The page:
MORRIS: ICAN service dogs bring hope to others

Keywords Commentary / Opinion

MorrisOn occasion I devote this space to highlighting a not-for-profit that performs a great service to our community. Today I’d like to draw your attention to such an organization—ICAN, the Indiana Canine Assistance Network.

The mission of ICAN is to train and place assistance dogs with children and adults with disabilities, while providing life and job skills to inmates who train the dogs for service work inside Indiana correctional facilities. As I found out at a recent fundraiser, ICAN is an amazing success story.

Before I go on, I’ll admit that I’m predisposed to be tuned into dogs. I love dogs. They are amazing animals that, if allowed to, can open your heart and change lives. And, dogs are especially on my mind at this time. My wife and I are still grieving the recent loss of our fun-loving boy, Murphy, a charismatic West Highland white terrier whose life was cut short at age 12 by Westie lung disease. And our 14 year old girl, Annie, another Westie, is in the twilight of her life winding things down. So, the joy that dogs bring to life is on my mind.

While special to me, my dogs have led run-of-the-mill lives. There’s nothing run-of-the-mill about an ICAN service dog. These dogs are very special, offering great service to children and adults who need their assistance. Those who receive service dogs include people managing health conditions such as autism, type I diabetes, cerebral palsy, paralysis, multiple sclerosis, traumatic brain injury and many other disabilities.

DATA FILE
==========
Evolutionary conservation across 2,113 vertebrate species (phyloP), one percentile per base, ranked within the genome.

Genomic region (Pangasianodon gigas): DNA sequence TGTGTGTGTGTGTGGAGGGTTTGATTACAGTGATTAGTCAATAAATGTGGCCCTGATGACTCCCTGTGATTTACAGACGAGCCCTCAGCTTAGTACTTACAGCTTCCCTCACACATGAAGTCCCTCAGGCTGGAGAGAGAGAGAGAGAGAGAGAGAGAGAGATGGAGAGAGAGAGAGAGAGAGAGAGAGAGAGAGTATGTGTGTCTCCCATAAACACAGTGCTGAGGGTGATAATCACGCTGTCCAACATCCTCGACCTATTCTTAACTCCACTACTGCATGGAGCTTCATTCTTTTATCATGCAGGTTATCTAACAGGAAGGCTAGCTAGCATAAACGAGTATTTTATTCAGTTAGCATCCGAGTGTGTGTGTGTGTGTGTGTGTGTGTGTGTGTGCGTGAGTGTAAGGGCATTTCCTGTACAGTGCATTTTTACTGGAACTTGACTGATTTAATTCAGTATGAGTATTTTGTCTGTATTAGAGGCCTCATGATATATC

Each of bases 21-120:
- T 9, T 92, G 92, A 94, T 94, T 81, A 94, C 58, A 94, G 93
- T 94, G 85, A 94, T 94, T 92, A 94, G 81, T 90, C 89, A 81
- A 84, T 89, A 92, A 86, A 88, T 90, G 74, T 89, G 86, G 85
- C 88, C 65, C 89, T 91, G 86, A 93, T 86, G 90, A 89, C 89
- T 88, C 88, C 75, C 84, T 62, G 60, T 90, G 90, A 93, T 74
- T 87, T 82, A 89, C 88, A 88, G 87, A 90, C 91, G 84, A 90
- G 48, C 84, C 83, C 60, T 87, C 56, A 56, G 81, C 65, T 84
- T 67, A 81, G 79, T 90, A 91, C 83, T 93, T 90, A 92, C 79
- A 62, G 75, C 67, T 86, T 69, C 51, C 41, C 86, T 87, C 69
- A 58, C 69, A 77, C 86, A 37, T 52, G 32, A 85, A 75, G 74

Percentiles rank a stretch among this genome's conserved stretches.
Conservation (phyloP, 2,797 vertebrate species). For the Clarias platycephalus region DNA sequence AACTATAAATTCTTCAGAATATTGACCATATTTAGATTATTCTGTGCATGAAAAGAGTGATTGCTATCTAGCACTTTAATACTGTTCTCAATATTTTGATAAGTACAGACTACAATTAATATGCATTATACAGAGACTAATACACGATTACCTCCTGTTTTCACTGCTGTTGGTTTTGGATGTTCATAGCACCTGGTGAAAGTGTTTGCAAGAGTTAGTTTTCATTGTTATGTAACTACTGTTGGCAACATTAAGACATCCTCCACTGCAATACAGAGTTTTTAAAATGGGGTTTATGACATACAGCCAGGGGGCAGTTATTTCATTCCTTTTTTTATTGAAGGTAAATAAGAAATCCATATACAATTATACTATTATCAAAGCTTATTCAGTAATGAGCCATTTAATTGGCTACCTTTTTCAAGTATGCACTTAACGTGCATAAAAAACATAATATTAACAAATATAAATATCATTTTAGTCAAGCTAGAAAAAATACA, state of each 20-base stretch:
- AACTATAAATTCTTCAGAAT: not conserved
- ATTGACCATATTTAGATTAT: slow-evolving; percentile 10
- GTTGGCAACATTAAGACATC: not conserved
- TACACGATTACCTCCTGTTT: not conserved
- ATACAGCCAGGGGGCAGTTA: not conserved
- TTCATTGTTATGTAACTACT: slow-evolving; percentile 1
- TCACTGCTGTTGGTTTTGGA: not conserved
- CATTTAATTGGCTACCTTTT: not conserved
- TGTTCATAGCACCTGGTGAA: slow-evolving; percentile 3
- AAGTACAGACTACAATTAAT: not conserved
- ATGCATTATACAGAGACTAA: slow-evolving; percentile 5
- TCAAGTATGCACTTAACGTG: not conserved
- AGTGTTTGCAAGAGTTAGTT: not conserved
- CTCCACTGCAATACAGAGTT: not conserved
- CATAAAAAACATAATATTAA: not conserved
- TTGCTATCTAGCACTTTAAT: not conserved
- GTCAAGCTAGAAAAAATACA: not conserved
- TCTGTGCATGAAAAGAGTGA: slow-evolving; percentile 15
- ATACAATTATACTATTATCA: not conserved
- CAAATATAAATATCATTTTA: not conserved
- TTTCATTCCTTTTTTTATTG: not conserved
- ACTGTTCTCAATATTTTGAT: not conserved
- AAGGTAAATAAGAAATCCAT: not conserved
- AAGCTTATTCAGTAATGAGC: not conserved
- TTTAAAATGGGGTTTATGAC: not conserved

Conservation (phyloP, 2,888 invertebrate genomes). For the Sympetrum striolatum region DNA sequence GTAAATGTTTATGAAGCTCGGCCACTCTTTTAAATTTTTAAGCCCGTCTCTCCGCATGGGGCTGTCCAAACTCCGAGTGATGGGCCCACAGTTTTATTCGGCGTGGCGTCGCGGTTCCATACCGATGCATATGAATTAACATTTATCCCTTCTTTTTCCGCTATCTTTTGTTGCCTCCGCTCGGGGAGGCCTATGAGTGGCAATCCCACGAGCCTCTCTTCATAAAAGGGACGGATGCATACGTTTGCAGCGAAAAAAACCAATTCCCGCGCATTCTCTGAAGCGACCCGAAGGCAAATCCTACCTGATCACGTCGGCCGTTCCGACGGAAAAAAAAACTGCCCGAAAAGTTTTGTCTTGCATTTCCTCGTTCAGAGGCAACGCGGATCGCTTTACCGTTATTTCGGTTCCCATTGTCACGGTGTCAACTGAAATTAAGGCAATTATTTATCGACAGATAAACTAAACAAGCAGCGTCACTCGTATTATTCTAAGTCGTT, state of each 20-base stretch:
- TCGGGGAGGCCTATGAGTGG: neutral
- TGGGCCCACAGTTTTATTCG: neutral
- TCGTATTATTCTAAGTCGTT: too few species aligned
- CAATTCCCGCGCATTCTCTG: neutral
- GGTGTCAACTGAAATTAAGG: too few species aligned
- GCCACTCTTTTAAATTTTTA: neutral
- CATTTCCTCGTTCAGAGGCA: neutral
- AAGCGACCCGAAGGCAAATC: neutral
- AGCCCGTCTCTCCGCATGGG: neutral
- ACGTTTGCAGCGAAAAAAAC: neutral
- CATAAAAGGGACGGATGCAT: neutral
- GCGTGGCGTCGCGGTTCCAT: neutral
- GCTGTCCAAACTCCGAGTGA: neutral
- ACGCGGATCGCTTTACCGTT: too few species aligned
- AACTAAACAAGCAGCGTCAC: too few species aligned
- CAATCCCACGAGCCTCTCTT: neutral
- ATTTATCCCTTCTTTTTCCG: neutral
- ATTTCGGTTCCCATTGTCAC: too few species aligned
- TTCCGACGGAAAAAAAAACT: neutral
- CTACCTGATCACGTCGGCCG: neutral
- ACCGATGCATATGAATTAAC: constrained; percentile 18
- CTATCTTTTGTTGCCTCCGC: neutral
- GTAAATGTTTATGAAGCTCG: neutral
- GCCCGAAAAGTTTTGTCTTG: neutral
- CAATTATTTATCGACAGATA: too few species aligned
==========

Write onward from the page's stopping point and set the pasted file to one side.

ICAN dogs have also been placed with caseworkers in the field of child abuse and domestic violence, teachers working with special needs students and therapists in rehabilitation centers.

The majority of dogs trained and placed are purebred Labradors, Golden Retrievers or a cross between Labradors and Golden Retrievers. On occasion, doodles and mixed-breed dogs from rescues are pressed into service.

The testimonials from clients and their families that have been helped by an ICAN service dog are very powerful. These dogs change lives, and in some cases almost instantly. They are trained to help provide greater independence and a more enriched life for the people they help. And if I may be so bold—a more normal life. This point was driven home as I listened to the mother of a child with a disability describe how their ICAN service dog gave her son the gift of being accepted by other healthy kids his age. All of a sudden, instead of being alone and ignored, he was cool and other kids wanted to be around him. The room was moved to tears as she told his inspiring story.

And very special things also happen to the men and women in Indiana correctional facilities who become handlers and participate in the two-year training program. The inmates are given a purpose and receive unconditional love, both of which help them develop hope for a better future once they leave prison. The close relationships with the dogs open the inmate handlers’ hearts, and that makes many positive things possible.

Dr. Sally Irvin founded Indiana Canine Assistance Network in 2001 and is still on staff part time managing program development. Jillian Miller is the executive director and has been with ICAN from the start. The entire ICAN staff, the board of directors, volunteers, the Department of Corrections personnel and handlers—and of course generous friends and donors—all pull together to make the program successful.

The cost for training, health care, food and client support for one service dog over two years’ time is $25,000. But the client only pays a one-time fee of $1,500. For that fee they receive follow-up and training for the life of the partnership. So where does the money come from to fund this operation? Individual donations, business partnerships and grants.

Currently, the wait for an assistance dog from ICAN is three to four years. That’s too long. More money is needed. For more information on how to obtain an ICAN service dog or how to donate or volunteer, please visit•


Morris is publisher of IBJ. His column appears every other week. To comment on this column, send e-mail to

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